By most statistical measures, Colorado Springs is a notably smart city. Among large American cities, we rank in the top 10 in brainpower, right up there with Seattle, Austin, San Francisco and Washington, D.C. You’d think that our educated, entrepreneurial and sophisticated residents would make good decisions at the ballot box, but that hasn’t always been the case.

And no, I’m not talking about our Trumpian leanings — as I pointed out in this space last week, some of the policies of his Orange Majesty might actually benefit Colorado Springs.

In recent decades, voters here have made some good decisions and some bad ones.

Consider stormwater. Virtually every city of any size in the United States imposes some kind of stormwater fee or tax to build and maintain stormwater infrastructure. That’s necessary both to protect residents and property from floods large and small, and to comply with federal and state laws. After all, runoff from our impermeable surfaces flows down to Pueblo, and it’s our responsibility to control and minimize those flows.

That’s why city council created the so-called stormwater enterprise in 2007, which charged property owners a fee based on impermeable surfaces such as roofs and driveways. Some residents, led by veteran taxophobe Douglas Bruce, railed against the fee as an illegal property tax. Bruce put together an initiative designed to kill the enterprise, which passed by a 54-46 margin in 2009.

Council promptly terminated the enterprise. The strapped city couldn’t spend enough to comply with the modest mandates of the federal municipal separate storm sewer system permit, let alone adequately protect residents, businesses and neighboring downstream communities.

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In 2015, a carefully crafted countywide stormwater fee proposal was placed on the county ballot by Colorado Springs and El Paso County — and the voters nixed it as just another iteration of the “rainwater tax.”

And now we (and future residents) are stuck with the bill. We’ve agreed to invest $460 million during the next 20 years in flood mitigation projects on Fountain Creek to settle ongoing disputes with Pueblo. Mayor and council are struggling to figure out a long-term fix for stormwater funding, while grappling with a lawsuit filed by the Environmental Protection Agency. We’ll need another $20 million annually, and it’ll eventually be up the voters once again. It’s a classic case of a bad voter decision leading to bad outcomes.

Moving on, in two months we’ll have an opportunity to vote on an apparently innocuous proposal referred to the voters by City Council.

Apparently encouraged by the success of November’s “Raise the Bar” statewide initiative, council is proposing to amend the charter to require 60 percent voter approval for the sale of any “substantial” part of the utility system, instead of a simple majority of 50 percent plus one.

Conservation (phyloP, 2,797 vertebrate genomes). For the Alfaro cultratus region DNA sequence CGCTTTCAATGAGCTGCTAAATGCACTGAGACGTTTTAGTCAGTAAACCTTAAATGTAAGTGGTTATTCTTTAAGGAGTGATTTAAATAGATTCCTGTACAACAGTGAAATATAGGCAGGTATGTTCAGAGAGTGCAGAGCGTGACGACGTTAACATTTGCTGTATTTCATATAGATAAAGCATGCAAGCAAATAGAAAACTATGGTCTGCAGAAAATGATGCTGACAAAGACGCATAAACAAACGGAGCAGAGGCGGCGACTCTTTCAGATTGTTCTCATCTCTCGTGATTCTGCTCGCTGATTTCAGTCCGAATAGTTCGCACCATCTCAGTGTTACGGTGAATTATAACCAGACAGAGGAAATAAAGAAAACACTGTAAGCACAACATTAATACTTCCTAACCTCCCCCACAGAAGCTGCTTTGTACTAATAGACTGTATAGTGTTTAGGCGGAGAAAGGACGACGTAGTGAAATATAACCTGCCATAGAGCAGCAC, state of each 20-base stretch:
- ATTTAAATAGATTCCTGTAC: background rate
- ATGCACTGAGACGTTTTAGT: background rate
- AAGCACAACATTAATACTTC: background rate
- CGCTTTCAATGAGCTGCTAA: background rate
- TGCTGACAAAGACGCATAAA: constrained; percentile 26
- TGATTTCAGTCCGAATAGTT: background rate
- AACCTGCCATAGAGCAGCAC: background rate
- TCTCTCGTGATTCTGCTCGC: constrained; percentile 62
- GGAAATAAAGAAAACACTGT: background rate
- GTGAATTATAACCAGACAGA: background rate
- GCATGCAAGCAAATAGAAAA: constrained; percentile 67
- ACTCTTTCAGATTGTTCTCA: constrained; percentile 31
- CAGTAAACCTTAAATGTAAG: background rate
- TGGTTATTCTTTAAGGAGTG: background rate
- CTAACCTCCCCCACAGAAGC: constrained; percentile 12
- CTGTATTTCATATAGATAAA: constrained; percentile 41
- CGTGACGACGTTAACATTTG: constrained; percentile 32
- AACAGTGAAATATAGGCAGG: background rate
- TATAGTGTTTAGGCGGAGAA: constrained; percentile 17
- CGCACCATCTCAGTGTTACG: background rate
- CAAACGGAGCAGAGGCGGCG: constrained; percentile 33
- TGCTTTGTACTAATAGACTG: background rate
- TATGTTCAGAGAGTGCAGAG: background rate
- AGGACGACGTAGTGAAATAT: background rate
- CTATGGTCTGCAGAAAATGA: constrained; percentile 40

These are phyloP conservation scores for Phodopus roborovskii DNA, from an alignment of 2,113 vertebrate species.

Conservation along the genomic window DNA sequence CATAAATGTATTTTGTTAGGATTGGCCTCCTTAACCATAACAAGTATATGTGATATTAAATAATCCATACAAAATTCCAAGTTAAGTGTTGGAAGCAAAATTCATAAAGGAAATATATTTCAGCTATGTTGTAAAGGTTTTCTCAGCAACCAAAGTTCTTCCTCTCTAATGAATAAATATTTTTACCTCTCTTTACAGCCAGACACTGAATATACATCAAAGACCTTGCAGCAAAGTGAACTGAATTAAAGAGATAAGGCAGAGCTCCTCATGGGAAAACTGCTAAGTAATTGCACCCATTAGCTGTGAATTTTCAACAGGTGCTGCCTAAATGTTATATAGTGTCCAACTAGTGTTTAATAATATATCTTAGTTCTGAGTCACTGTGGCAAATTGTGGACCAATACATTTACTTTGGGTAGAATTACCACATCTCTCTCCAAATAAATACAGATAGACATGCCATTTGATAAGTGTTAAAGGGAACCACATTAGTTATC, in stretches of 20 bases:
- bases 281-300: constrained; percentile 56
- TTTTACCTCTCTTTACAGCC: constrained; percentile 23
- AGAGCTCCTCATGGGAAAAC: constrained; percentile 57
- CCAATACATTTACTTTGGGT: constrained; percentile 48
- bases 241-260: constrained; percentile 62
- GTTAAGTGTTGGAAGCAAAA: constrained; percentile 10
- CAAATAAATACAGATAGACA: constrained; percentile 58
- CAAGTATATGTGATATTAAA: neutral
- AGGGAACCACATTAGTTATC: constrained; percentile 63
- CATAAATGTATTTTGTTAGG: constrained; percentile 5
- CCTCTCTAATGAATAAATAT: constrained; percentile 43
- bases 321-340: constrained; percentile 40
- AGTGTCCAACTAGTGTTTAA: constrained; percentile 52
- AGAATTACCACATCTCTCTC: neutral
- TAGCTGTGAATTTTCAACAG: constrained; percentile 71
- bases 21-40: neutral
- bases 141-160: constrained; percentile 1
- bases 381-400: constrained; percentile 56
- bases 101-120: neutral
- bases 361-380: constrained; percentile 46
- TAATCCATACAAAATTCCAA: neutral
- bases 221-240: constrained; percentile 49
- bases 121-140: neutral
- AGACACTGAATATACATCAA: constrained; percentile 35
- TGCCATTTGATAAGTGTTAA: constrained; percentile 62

Like “Raise the Bar,” the amendment has a certain appeal. Suppose the Dougster wanted to sell electric generation and managed to get 52 percent approval? Disaster, right?

But let’s imagine a different scenario. Suppose it becomes clear to the utilities board of directors that electric generation is increasingly a business of scale, one in which small players can’t easily thrive. A deal is negotiated with Xcel, Black Hills or another investor-owned utility and the board refers it to the voters. Only 59.6 percent approve, and the deal’s dead.

Business worsens, rates soar and the utilities tries to renegotiate for another go-round. Alas, the moment has passed. The big boys walk, sure that they can pick up the pieces in a few years for nothing. We’re screwed. Instead of getting a billion or two for a depreciating asset, we’ll be lucky if we don’t have to pay someone to take it over.

That’s what might have happened had the voters rejected the Memorial Health Systems/UC Health deal. As a stand-alone municipal health provider, Memorial’s very survival was in question. By approving the lease, voters ensured that one of the city’s crown jewels would survive and thrive, and that our two nonprofit giants would continue to provide extraordinary health care to residents of the Pikes Peak region.

Requiring a supermajority for any substantial sale or disposal of utilities may be the electoral equivalent of malware, a rogue program designed to cripple your computer at a particularly inopportune time.

As voters, we can be smart and we can be dumb. But our municipal democracy, majority rule is simple, appropriate and usually works out. So come April 4, don’t click the malware link.


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